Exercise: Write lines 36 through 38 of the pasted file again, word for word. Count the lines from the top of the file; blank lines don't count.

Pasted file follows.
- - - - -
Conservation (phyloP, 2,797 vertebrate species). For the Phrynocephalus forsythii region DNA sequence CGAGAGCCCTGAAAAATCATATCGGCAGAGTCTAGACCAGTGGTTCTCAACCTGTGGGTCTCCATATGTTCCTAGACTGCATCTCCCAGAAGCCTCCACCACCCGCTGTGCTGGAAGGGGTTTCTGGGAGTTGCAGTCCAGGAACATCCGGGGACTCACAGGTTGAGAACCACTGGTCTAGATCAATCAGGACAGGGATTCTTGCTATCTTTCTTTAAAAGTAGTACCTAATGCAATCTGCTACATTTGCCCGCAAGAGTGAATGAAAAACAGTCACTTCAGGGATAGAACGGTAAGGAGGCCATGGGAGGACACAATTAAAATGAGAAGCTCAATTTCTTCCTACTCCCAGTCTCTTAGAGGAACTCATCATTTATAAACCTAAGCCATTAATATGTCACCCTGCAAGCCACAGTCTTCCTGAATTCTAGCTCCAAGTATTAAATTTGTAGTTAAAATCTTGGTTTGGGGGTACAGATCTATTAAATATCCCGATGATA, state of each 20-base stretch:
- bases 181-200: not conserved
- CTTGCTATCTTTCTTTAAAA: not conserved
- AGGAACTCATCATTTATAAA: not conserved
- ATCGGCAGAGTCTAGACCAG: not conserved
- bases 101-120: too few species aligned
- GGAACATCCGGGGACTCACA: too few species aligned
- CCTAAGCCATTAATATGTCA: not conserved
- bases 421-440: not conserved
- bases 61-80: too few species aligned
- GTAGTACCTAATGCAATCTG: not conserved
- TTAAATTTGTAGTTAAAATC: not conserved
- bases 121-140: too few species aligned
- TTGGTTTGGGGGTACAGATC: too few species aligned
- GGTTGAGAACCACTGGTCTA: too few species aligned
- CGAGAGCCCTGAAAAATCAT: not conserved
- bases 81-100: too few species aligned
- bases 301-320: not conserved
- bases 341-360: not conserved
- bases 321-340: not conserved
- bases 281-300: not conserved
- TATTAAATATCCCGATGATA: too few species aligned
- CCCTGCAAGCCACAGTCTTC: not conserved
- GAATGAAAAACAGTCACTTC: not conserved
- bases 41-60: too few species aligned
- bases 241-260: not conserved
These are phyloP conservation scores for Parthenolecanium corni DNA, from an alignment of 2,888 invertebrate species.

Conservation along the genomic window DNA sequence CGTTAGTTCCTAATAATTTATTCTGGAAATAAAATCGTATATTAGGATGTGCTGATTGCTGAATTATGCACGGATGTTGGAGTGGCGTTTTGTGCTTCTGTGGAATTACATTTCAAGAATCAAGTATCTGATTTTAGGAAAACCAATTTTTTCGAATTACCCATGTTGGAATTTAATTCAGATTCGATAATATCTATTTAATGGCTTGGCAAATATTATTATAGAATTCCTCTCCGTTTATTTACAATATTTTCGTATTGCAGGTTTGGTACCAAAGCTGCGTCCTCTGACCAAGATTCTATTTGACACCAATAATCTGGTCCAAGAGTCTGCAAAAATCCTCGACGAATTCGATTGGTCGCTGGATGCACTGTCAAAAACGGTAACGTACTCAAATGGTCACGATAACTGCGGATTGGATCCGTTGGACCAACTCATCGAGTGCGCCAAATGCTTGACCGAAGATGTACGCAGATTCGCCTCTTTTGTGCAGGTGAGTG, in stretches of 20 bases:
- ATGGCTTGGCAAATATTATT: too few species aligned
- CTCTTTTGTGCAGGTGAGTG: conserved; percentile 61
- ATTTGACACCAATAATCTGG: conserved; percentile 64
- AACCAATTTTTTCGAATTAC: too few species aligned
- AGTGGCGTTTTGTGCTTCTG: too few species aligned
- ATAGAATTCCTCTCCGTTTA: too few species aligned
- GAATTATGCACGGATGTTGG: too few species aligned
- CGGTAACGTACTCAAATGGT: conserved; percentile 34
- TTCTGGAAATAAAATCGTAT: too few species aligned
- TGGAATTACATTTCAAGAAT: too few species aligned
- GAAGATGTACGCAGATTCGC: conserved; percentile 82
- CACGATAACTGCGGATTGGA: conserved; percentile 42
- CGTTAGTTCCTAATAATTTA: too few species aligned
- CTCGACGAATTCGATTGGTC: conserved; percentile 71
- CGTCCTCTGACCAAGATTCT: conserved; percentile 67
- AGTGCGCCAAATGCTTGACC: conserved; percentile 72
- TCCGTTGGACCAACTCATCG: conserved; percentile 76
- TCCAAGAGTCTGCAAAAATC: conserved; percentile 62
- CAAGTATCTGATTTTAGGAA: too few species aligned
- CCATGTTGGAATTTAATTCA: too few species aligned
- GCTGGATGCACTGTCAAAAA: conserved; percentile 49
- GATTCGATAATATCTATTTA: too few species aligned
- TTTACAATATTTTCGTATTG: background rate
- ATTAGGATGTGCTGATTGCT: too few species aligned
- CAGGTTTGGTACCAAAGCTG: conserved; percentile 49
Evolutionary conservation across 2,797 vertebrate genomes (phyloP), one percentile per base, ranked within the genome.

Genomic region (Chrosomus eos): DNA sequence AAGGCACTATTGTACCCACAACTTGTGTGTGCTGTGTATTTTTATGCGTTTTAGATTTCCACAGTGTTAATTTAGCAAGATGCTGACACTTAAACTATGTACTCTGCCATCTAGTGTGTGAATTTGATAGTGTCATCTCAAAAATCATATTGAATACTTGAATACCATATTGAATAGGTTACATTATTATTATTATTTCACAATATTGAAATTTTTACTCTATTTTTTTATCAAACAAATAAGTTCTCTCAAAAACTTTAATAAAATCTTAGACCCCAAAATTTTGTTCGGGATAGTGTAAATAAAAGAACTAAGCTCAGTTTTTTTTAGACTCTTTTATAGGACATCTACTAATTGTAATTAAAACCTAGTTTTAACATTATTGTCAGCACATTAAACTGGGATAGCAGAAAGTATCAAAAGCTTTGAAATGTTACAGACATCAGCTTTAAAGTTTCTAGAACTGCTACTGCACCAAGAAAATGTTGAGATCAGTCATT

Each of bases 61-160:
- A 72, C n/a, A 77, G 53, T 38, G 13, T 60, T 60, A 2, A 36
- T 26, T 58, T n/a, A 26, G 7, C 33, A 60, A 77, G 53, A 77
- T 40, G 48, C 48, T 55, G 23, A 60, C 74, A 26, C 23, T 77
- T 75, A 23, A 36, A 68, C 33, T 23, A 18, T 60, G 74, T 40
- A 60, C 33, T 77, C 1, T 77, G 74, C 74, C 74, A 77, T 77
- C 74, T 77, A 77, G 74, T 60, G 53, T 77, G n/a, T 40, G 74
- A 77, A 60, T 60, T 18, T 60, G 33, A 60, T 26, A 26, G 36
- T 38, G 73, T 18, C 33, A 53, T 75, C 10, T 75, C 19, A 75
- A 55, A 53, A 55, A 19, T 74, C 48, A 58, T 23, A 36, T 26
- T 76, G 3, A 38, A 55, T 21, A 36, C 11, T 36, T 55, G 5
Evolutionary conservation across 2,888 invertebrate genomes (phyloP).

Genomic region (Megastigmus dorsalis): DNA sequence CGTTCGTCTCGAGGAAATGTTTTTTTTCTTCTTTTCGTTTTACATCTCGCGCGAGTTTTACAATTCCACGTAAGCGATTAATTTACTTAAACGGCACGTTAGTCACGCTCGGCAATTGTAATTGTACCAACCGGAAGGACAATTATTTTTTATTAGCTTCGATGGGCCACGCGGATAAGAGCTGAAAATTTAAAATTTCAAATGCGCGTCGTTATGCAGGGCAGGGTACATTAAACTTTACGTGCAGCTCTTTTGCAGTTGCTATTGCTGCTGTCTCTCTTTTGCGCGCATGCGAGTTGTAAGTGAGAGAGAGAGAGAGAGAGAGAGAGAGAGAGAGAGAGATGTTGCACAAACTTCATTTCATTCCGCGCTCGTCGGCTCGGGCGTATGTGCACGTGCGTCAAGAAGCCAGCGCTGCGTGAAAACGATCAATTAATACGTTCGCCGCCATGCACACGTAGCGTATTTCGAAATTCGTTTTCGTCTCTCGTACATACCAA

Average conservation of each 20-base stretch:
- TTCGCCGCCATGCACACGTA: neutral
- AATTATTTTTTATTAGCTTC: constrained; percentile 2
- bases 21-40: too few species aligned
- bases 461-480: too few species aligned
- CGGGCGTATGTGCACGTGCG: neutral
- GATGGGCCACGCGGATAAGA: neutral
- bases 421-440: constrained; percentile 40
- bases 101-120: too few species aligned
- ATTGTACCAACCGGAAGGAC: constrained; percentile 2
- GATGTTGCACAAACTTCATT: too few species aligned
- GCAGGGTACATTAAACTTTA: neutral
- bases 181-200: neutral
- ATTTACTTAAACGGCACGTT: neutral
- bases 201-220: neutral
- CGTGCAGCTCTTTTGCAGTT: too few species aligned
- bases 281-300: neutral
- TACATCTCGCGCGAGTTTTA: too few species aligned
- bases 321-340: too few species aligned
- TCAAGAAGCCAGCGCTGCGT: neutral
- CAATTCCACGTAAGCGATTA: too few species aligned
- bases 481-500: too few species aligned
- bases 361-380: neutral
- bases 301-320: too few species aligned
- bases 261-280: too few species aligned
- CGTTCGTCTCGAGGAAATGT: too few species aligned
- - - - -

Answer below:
- CGGTAACGTACTCAAATGGT: conserved; percentile 34
- TTCTGGAAATAAAATCGTAT: too few species aligned
- TGGAATTACATTTCAAGAAT: too few species aligned